A special assessment is a one-time payment that you will owe on top of your monthly HOA dues. My HOA payments right now are $173/month. I was asked to pay an extra $1,600 payment for certain repairs of the building.

Every few years a new part of the building needs to be repaired, maintained or upgraded in order to prevent more expensive costs down the road. This is what property managers are good at, determining how much preventative maintenance is needed to decrease the chance of something more costly down the road.

In my case the building needs to be sealed on the exterior. It’s a $200k job in total. The building has to be pressure washed, permits obtained for trucks to block traffic, certain parts repaired, then sealant is applied to all cracks, and finally the exterior is painted in order to prevent damage to the building.

It’s a job that only needs to be done every 20-30 years. We have about 100 units in my building so I got a letter for a special assessment of $1,623. That’s it – a $200k exterior job on the building will only set me back <$2k.

You can read the details of the letter by clicking on the image below.

My buddy Tim will need to repaint and seal his house in the next year, I am certain that he will spend around $3-4k in parts alone to do this. The labor will come from him and myself sweating our asses off on ladders and inhaling some lead infested dust from paint strippers and power washers.

HOA Dues And Special Assessments Can Make Sense

I am not trying to say that a condo is a better investment than a house. But if you own a single-family detached home, then you know that even if you are a DIY-er, those trips to the hardware store aren’t cheap.

Hiring someone to repair, maintain and upgrade your home can be costly. Even worse, having to shop around for contractors and making sure that they can do the job right can be a daunting task.

By having an HOA I have taken the pressure of homeownership off of my shoulders and paid to have it on someone else’s.

I pay 1.4% of my home’s purchase price to maintain it. This is more than the 1% that’s often quoted for single family homes. Add in this recent special assessment and I will have paid 2.5% of my condo’s value to maintaining it for 2017, assuming no other assessments will be levied and that I won’t have any other things to fix on my condo.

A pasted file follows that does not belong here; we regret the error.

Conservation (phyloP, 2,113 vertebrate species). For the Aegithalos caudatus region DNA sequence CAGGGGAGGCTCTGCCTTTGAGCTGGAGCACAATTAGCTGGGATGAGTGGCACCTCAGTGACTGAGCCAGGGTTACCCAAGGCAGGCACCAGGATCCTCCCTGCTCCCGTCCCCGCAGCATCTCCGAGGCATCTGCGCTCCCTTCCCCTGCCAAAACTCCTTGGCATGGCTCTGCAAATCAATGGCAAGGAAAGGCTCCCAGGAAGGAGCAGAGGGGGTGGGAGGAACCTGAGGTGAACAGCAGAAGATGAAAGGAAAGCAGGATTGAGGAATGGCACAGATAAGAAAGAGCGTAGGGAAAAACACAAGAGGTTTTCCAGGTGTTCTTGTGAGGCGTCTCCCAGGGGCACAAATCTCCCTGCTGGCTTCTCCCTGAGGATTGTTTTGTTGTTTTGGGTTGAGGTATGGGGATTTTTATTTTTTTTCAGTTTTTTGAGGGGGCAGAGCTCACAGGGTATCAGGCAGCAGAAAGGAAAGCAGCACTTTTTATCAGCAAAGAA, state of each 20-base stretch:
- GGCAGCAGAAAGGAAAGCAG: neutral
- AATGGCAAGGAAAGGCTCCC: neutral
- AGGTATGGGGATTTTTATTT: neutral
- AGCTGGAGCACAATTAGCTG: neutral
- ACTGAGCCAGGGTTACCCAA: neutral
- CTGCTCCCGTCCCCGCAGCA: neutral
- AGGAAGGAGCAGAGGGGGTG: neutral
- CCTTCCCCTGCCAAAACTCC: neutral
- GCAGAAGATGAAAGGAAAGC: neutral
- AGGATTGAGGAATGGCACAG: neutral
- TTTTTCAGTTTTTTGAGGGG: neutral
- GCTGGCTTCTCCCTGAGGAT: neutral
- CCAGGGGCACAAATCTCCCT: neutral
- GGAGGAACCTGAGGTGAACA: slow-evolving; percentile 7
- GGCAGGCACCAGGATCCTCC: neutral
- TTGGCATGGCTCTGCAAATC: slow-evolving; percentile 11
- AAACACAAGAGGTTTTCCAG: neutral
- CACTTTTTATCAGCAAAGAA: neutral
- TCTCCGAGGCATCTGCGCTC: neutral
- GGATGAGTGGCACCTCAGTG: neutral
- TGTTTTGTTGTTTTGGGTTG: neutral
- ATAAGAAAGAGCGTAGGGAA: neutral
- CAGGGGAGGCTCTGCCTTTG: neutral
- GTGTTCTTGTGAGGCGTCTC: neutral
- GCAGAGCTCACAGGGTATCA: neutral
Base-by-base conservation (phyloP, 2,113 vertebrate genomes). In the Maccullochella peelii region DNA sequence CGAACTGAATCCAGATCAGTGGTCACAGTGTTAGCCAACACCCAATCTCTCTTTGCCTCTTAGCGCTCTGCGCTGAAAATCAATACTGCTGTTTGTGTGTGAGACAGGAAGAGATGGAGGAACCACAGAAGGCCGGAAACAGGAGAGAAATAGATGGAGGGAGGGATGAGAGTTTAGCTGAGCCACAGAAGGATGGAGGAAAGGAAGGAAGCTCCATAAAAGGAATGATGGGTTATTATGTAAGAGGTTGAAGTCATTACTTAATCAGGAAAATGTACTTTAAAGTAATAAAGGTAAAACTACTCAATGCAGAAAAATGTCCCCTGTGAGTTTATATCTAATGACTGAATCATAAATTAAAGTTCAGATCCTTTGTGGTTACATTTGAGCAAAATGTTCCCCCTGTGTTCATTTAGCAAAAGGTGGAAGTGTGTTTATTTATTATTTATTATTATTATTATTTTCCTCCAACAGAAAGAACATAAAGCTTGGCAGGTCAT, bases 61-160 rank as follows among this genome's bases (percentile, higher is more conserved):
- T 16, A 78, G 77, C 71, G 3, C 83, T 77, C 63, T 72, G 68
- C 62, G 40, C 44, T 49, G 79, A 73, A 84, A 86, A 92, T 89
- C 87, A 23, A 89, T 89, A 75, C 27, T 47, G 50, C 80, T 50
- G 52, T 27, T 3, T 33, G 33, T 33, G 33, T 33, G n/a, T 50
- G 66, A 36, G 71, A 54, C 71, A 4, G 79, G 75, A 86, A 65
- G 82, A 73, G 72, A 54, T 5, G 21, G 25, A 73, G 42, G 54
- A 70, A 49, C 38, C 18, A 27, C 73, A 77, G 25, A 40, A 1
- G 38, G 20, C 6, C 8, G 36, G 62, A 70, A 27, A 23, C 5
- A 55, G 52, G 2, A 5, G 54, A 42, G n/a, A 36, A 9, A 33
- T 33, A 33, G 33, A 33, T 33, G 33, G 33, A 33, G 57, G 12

Making Sense Of The Math Of HOA Dues

An $800k condo with an HOA of $1,500/month is a 2.25% annual overhead. Depending on your market it might be something that a potential buyer is willing to spend for the amenities that come with your place.

I like to calculate 1-1.5% of the price of the condo I am considering to buy. That is a very realistic HOA overhead to have – it’s how much you would have to spend to maintain a single family home.

So a $500k condo should have an HOA of not much more than $625/month. This might seem like a lot but consider the paragraph above.

For a condo where the HOA dues are much higher consider the price of an equivalent a single-family home. A very luxurious condo selling for $800k might have an equivalent home selling for $1.5mill. That extra $700k would be easily an extra $2-3k/month. So… that $800k condo could have an HOA of $3.5k and it still might be a great deal.

Paying The Special Assessment Dues

I’m a budgeter, so I have provisions in my budget for what I call unexpected expenses. I had no idea I would be having this special assessment popping up, but thankfully I have enough money just lying around, collecting dust in my checking account.

The HOA gives me the option of breaking the payments up over the next 1.5 years, adding only $90/month to my HOA dues. For this “convenience” they will charge me 5%.

Alternatively, you could say that I got a 5% discount by having some wiggle room in my budget, by having a buffer category.